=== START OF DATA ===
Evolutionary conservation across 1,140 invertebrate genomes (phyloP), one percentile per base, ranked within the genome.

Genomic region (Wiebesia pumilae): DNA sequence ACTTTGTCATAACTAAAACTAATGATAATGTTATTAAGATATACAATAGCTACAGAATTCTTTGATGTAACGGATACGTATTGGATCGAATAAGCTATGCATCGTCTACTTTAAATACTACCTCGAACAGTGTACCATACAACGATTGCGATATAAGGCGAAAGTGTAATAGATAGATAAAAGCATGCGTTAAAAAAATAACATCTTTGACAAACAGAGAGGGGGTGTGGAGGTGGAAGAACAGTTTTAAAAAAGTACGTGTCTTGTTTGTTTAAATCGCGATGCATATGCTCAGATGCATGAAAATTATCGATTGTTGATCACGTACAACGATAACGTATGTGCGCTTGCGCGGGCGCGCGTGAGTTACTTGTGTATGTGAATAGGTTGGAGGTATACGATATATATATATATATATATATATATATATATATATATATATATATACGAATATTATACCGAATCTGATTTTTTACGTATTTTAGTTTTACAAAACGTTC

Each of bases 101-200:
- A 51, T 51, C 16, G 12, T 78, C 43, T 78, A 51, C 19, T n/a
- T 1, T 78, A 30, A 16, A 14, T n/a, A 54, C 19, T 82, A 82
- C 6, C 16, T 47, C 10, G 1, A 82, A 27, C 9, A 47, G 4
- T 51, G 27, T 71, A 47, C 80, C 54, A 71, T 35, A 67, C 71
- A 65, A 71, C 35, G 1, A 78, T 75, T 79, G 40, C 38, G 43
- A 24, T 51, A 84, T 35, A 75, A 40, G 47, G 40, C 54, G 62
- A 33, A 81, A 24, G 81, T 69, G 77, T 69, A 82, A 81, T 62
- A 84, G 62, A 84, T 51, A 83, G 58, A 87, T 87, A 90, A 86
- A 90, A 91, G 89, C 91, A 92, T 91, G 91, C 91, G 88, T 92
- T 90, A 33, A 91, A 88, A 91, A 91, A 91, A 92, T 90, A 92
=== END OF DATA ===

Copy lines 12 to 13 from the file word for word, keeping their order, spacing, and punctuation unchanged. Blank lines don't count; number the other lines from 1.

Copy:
- A 90, A 91, G 89, C 91, A 92, T 91, G 91, C 91, G 88, T 92
- T 90, A 33, A 91, A 88, A 91, A 91, A 91, A 92, T 90, A 92